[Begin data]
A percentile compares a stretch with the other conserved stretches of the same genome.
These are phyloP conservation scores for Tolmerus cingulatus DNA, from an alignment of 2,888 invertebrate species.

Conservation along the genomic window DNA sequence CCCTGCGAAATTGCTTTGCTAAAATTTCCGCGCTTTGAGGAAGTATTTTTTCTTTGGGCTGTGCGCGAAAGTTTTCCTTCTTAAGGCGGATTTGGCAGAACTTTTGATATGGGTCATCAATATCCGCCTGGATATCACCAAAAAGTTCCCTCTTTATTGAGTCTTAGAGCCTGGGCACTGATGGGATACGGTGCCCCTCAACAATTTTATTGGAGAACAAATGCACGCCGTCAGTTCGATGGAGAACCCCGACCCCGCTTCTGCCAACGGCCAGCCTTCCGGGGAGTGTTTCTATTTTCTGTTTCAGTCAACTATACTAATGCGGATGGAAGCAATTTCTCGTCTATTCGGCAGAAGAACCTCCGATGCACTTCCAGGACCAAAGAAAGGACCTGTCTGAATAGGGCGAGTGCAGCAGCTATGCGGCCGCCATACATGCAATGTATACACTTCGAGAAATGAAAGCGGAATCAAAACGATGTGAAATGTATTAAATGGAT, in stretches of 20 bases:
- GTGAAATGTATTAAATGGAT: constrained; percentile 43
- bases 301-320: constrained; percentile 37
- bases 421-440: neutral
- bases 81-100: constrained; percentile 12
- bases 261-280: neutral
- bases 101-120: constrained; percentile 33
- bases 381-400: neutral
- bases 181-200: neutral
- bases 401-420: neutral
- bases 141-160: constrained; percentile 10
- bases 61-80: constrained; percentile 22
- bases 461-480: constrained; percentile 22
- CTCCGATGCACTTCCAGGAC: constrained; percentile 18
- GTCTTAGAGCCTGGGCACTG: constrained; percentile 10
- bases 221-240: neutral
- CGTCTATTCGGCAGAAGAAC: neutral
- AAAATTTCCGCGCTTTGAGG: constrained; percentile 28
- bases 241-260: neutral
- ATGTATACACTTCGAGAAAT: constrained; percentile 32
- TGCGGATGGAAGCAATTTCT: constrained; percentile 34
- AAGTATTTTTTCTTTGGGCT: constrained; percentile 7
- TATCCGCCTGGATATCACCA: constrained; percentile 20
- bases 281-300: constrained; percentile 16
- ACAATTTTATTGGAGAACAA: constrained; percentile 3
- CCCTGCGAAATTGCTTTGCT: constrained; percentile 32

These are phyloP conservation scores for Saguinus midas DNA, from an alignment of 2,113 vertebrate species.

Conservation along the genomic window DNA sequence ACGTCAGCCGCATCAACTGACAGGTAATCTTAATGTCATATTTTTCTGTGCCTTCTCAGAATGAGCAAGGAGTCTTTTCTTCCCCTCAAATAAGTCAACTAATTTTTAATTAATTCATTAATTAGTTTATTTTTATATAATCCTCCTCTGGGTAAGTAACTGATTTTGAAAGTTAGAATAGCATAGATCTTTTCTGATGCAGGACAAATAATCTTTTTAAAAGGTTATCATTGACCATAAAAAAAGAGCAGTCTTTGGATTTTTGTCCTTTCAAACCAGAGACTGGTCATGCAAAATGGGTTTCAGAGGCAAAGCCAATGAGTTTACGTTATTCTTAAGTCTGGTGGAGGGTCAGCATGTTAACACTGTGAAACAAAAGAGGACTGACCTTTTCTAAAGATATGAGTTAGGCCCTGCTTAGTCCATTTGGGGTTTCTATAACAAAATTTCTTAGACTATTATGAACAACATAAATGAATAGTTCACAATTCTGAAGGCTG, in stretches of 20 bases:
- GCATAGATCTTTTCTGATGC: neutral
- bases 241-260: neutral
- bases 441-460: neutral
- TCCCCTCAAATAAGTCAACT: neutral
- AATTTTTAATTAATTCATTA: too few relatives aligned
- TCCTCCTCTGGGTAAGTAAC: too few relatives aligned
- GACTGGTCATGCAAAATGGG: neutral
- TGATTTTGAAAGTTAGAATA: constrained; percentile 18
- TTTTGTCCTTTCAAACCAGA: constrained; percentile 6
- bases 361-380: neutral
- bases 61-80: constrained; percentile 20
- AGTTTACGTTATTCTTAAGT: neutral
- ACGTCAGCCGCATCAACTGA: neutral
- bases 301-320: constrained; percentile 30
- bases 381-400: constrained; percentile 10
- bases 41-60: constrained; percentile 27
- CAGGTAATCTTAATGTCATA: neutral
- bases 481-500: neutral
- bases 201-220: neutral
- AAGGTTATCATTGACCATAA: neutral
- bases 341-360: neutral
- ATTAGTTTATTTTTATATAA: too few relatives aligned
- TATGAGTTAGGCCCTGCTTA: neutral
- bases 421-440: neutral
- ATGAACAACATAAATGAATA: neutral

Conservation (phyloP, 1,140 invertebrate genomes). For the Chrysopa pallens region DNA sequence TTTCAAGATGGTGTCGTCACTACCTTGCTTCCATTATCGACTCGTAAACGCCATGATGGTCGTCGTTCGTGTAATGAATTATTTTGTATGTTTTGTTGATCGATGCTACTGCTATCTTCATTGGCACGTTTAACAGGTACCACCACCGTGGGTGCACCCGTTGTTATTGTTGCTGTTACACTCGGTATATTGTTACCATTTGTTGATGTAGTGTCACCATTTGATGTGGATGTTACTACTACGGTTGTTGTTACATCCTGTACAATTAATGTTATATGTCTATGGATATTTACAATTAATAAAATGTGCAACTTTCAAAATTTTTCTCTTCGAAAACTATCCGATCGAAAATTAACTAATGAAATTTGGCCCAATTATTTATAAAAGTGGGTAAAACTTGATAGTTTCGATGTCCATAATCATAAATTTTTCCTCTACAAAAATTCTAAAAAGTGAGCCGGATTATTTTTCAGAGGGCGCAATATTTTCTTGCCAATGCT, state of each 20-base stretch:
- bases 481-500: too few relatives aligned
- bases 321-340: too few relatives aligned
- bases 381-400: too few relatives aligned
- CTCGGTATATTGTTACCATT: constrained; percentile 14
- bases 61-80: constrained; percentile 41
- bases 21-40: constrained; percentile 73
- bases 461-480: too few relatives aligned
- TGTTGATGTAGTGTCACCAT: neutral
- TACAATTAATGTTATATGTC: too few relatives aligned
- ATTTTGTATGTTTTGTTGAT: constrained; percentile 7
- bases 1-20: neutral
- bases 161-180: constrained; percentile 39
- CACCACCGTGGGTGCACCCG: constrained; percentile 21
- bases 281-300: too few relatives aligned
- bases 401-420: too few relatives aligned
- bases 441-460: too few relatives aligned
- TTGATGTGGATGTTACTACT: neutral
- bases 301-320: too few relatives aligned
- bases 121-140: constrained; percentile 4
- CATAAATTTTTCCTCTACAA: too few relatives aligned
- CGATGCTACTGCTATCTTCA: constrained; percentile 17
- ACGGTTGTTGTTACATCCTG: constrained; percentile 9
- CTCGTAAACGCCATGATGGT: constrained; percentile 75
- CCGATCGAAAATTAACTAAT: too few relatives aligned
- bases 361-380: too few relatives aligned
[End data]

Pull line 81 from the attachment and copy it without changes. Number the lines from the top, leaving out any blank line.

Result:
- bases 361-380: too few relatives aligned